I therefore agree with learned counsel for the plaintiff that the court order was part of a legal process. Flaunting the order was an abuse of the legal process calculated to undermine the administration of justice thus exerting undue influence on the independence of the judiciary.

 

According to DW1, the titles in question were in possession of the police at Kireka and therefore not with the Director Public Prosecution. The evidence by the defense shows the Director Public Prosecution has influence and control over the investigations done by police at Kireka. Therefore their possession of the titles did not negate the function of the Director Public Prosecution under Article 120(4) of the Constitution which provides that:

“The functions conferred upon the Director Public Prosecutions under clause 3 of this article ……………. be exercised by him or her in person or by officers authorized by him or her in accordance with general or specified instructions.”

In exercising his functions, the Director Public Prosecution is enjoined to have regard to public interest, the interest of the administration of justice and the need to prevent abuse of legal process. By refusing to comply with the Court Order to release the titles of the plaintiff company the defendant was in essence denying the plaintiff the right to use their property which would involve pledging them in the Insurance Regulatory Authority to secure a business license for its business in breach of Article 40 of the Constitution. By failing to and/or refusing to comply with a Court Order, the defendant was definitely acting unconstitutionally.

 

I will not leave this issue without emphasizing that it is incumbent upon everybody concerned to ensure that court orders are complied with. This emphasis is derived from the decision of Hon. Justice Irene Muryagonja (as she then was) in Stanbic Bank Vs Uganda Revenue Authority Misc. Application 42 of 2010 arising out of HCCS 479 of 2010 wherein she reiterated the general principle regarding respect of Court Orders as follows:

“A party who knows of an order, whether null, or regular or irregular cannot be permitted to disobey it………… It would be most dangerous to hold that the suitors or their solicitors, or themselves judge an order as irregular…………. The course of a party knowing of an order which was null and irregular and who might be affected by it is plain. He/she should apply to the court that it might be discharged. As long as it existed it must not be disobeyed”.

 

Also in Armrit Goyal Vs Harrichand Goyal & Another CA 6 of 2008, the court of appeal held as follows:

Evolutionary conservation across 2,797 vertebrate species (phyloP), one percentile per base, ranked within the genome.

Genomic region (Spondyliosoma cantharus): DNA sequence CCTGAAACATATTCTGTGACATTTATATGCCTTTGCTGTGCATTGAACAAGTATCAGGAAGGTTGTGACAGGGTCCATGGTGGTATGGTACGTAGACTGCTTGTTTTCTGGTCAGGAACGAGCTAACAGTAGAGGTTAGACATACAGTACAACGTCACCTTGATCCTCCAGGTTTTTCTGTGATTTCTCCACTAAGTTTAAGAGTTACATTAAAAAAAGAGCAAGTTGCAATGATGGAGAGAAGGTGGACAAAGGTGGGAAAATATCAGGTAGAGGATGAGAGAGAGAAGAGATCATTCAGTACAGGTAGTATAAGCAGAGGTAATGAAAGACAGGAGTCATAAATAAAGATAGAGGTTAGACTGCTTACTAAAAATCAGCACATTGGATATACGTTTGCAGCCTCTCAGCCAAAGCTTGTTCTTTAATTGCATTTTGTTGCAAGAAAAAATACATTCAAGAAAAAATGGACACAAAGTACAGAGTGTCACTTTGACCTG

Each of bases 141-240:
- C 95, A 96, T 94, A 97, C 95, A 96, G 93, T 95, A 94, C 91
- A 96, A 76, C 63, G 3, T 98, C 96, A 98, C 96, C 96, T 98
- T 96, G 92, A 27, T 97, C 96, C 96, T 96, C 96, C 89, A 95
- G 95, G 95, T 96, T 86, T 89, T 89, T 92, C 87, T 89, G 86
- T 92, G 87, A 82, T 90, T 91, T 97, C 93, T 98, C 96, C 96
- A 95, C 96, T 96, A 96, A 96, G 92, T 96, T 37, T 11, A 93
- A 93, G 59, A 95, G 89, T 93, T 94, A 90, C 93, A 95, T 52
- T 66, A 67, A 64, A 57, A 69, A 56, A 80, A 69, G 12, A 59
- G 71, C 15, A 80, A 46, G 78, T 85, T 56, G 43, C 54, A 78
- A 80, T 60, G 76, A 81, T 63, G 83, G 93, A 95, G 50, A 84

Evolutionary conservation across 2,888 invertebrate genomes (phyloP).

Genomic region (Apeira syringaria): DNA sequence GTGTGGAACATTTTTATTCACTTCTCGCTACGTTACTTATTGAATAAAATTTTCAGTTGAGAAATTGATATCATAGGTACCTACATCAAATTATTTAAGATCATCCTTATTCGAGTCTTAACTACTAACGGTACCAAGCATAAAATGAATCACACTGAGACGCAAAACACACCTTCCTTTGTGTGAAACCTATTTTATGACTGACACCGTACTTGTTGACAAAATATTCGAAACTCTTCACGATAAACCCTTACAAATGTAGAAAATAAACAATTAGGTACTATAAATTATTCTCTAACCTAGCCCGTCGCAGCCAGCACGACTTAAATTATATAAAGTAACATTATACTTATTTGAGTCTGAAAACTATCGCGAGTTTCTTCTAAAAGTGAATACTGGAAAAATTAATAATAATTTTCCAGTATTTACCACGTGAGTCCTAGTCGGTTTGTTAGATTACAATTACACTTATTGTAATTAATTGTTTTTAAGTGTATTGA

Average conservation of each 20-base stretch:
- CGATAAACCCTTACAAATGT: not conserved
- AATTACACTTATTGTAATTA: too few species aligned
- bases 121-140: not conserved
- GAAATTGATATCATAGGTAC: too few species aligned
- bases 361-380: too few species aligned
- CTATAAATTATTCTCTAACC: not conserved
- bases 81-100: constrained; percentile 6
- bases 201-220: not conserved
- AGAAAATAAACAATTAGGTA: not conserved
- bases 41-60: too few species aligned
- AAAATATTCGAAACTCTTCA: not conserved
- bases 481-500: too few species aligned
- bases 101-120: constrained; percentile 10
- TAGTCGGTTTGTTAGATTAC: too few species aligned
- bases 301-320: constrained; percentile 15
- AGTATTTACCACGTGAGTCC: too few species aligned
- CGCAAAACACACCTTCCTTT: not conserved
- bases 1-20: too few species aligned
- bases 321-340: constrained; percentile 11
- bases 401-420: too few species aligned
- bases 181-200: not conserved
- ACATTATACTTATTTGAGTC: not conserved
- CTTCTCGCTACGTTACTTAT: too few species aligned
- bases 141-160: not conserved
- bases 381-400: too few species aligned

“A Court Order is a Court Order. It must be obeyed as ordered unless set aside or varied. It is not a mere technicality that can be ignored, if we allowed Court Orders to be ignored with impunity, this would destroy the authority of the Judicial Orders which is the heart of all judicial systems. Those who choose to ignore them do so at their own peril.”

 

I found nothing wrong with the order of this court especially when it took into account the interest of all the parties to it especially in paragraphs (b), (c), (d) and (e) of the order.

 

This means that the court was not insensitive to the concerns of the defendants. It was therefore absurd that the defendant merged the interest of the company with those of the shareholders individually. The crimes of the shareholders cannot be imputed on the plaintiff company and even in the event of conviction of the shareholders, the state cannot confiscate the land titles in the names of the plaintiff company. Failing to release the titles as ordered, the defendant acted unconstitutionally because it denied the plaintiff the rights to use its property.

 

Issue: What remedies are available for the plaintiff?

The pertinent issue before this court is whether defiance of a court order occasioned loss to the plaintiff.

 

In the instant case, the plaintiff claims for punitive damages. Punitive damages are damages awarded when the defendant has acted with recklessness, malice or deceit. They are a type of damages intended to penalize the wrong doer to make an example for others.

 

According to the defendant it is acting with any malice or deceit and does not have any personal vendetta against the plaintiff company. That the suit property is held by the agents of the defendant in the course of their duty and while dully executing their mandate intended to save public resources. That the claim for punitive damages be disallowed.

 

Further on the claim for general damages, the defendant avers that the plaintiff is not entitled to general damages because they have not been proved and in the alternative the amount claimed is excessive and unconscionable.

Regarding special damages, the defendant says that the plaintiff has not specifically pleaded and proved the same. The plaintiff submitted to the contrary.

 

After a careful consideration of the evidence on record, I am satisfied that the plaintiff is entitled to general damages for the inconvenience they have been put into for not using their properties to secure a license since the institution of this suit. Award of general damages is in the discretion of the court and will always be presumed the natural consequence of the actions of the defendant. In assessing general damages courts are guided by inter alia the value of the subject matter and the economic inconvenience that a party may have been through. See: Uganda Commercial Bank Vs Kigozi [2002] 1 EA 447